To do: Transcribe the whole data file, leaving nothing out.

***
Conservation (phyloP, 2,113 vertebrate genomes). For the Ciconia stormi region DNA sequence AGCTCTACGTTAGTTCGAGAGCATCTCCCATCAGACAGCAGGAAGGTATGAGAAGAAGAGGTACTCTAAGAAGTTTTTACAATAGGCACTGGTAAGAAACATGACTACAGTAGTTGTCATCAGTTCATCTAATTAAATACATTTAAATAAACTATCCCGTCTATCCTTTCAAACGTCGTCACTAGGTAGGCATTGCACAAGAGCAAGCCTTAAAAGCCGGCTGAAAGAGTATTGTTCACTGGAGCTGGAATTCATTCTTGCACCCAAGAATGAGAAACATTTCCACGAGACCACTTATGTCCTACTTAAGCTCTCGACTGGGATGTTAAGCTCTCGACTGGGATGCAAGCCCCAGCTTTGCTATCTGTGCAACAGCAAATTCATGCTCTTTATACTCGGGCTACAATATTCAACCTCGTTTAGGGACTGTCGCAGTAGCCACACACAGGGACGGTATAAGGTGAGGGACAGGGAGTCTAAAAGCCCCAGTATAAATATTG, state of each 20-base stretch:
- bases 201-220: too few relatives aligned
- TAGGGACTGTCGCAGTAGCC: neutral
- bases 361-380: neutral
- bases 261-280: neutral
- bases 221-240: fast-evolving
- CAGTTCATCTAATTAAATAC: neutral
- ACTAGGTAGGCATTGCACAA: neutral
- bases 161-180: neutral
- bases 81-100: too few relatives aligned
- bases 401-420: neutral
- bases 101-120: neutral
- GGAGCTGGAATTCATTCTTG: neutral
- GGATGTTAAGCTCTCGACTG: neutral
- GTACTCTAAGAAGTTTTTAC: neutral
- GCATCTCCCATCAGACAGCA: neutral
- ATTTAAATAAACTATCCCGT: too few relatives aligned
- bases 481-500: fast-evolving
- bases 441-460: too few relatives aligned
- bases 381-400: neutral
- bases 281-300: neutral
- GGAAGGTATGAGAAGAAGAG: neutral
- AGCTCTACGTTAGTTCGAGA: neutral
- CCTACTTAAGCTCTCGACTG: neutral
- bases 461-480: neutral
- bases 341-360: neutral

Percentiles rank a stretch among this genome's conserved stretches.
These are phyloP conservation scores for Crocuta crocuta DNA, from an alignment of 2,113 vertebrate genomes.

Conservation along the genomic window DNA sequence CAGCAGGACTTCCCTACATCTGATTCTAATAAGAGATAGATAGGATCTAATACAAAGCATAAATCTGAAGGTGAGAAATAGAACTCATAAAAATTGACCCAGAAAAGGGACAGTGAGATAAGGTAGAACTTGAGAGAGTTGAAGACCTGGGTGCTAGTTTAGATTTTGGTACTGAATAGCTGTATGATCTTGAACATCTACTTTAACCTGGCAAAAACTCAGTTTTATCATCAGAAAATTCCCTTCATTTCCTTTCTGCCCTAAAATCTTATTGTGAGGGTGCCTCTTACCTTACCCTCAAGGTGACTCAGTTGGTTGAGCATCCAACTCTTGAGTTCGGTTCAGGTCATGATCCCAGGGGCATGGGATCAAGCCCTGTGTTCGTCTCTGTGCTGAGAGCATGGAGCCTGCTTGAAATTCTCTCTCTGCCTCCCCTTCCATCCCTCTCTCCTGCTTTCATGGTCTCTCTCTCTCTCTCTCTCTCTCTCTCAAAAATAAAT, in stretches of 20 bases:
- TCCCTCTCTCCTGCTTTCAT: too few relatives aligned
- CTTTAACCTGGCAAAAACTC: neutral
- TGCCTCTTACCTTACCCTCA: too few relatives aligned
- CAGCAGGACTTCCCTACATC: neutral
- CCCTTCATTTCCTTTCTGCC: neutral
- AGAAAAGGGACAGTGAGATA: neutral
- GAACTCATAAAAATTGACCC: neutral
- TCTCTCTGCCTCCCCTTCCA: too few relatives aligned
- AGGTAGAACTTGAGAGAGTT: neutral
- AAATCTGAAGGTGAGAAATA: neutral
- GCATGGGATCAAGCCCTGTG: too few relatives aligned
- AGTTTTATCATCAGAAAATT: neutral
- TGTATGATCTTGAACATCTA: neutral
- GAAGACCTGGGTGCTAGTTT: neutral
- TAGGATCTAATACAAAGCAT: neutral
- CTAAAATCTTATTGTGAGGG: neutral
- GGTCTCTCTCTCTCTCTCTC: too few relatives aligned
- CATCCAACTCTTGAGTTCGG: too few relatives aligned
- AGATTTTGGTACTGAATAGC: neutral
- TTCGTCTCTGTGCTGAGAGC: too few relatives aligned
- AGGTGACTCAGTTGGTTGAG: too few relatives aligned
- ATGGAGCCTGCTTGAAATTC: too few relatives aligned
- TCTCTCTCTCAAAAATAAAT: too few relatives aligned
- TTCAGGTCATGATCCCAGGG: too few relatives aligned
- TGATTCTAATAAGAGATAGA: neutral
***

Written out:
Conservation (phyloP, 2,113 vertebrate genomes). For the Ciconia stormi region DNA sequence AGCTCTACGTTAGTTCGAGAGCATCTCCCATCAGACAGCAGGAAGGTATGAGAAGAAGAGGTACTCTAAGAAGTTTTTACAATAGGCACTGGTAAGAAACATGACTACAGTAGTTGTCATCAGTTCATCTAATTAAATACATTTAAATAAACTATCCCGTCTATCCTTTCAAACGTCGTCACTAGGTAGGCATTGCACAAGAGCAAGCCTTAAAAGCCGGCTGAAAGAGTATTGTTCACTGGAGCTGGAATTCATTCTTGCACCCAAGAATGAGAAACATTTCCACGAGACCACTTATGTCCTACTTAAGCTCTCGACTGGGATGTTAAGCTCTCGACTGGGATGCAAGCCCCAGCTTTGCTATCTGTGCAACAGCAAATTCATGCTCTTTATACTCGGGCTACAATATTCAACCTCGTTTAGGGACTGTCGCAGTAGCCACACACAGGGACGGTATAAGGTGAGGGACAGGGAGTCTAAAAGCCCCAGTATAAATATTG, state of each 20-base stretch:
- bases 201-220: too few relatives aligned
- TAGGGACTGTCGCAGTAGCC: neutral
- bases 361-380: neutral
- bases 261-280: neutral
- bases 221-240: fast-evolving
- CAGTTCATCTAATTAAATAC: neutral
- ACTAGGTAGGCATTGCACAA: neutral
- bases 161-180: neutral
- bases 81-100: too few relatives aligned
- bases 401-420: neutral
- bases 101-120: neutral
- GGAGCTGGAATTCATTCTTG: neutral
- GGATGTTAAGCTCTCGACTG: neutral
- GTACTCTAAGAAGTTTTTAC: neutral
- GCATCTCCCATCAGACAGCA: neutral
- ATTTAAATAAACTATCCCGT: too few relatives aligned
- bases 481-500: fast-evolving
- bases 441-460: too few relatives aligned
- bases 381-400: neutral
- bases 281-300: neutral
- GGAAGGTATGAGAAGAAGAG: neutral
- AGCTCTACGTTAGTTCGAGA: neutral
- CCTACTTAAGCTCTCGACTG: neutral
- bases 461-480: neutral
- bases 341-360: neutral

Percentiles rank a stretch among this genome's conserved stretches.
These are phyloP conservation scores for Crocuta crocuta DNA, from an alignment of 2,113 vertebrate genomes.

Conservation along the genomic window DNA sequence CAGCAGGACTTCCCTACATCTGATTCTAATAAGAGATAGATAGGATCTAATACAAAGCATAAATCTGAAGGTGAGAAATAGAACTCATAAAAATTGACCCAGAAAAGGGACAGTGAGATAAGGTAGAACTTGAGAGAGTTGAAGACCTGGGTGCTAGTTTAGATTTTGGTACTGAATAGCTGTATGATCTTGAACATCTACTTTAACCTGGCAAAAACTCAGTTTTATCATCAGAAAATTCCCTTCATTTCCTTTCTGCCCTAAAATCTTATTGTGAGGGTGCCTCTTACCTTACCCTCAAGGTGACTCAGTTGGTTGAGCATCCAACTCTTGAGTTCGGTTCAGGTCATGATCCCAGGGGCATGGGATCAAGCCCTGTGTTCGTCTCTGTGCTGAGAGCATGGAGCCTGCTTGAAATTCTCTCTCTGCCTCCCCTTCCATCCCTCTCTCCTGCTTTCATGGTCTCTCTCTCTCTCTCTCTCTCTCTCTCAAAAATAAAT, in stretches of 20 bases:
- TCCCTCTCTCCTGCTTTCAT: too few relatives aligned
- CTTTAACCTGGCAAAAACTC: neutral
- TGCCTCTTACCTTACCCTCA: too few relatives aligned
- CAGCAGGACTTCCCTACATC: neutral
- CCCTTCATTTCCTTTCTGCC: neutral
- AGAAAAGGGACAGTGAGATA: neutral
- GAACTCATAAAAATTGACCC: neutral
- TCTCTCTGCCTCCCCTTCCA: too few relatives aligned
- AGGTAGAACTTGAGAGAGTT: neutral
- AAATCTGAAGGTGAGAAATA: neutral
- GCATGGGATCAAGCCCTGTG: too few relatives aligned
- AGTTTTATCATCAGAAAATT: neutral
- TGTATGATCTTGAACATCTA: neutral
- GAAGACCTGGGTGCTAGTTT: neutral
- TAGGATCTAATACAAAGCAT: neutral
- CTAAAATCTTATTGTGAGGG: neutral
- GGTCTCTCTCTCTCTCTCTC: too few relatives aligned
- CATCCAACTCTTGAGTTCGG: too few relatives aligned
- AGATTTTGGTACTGAATAGC: neutral
- TTCGTCTCTGTGCTGAGAGC: too few relatives aligned
- AGGTGACTCAGTTGGTTGAG: too few relatives aligned
- ATGGAGCCTGCTTGAAATTC: too few relatives aligned
- TCTCTCTCTCAAAAATAAAT: too few relatives aligned
- TTCAGGTCATGATCCCAGGG: too few relatives aligned
- TGATTCTAATAAGAGATAGA: neutral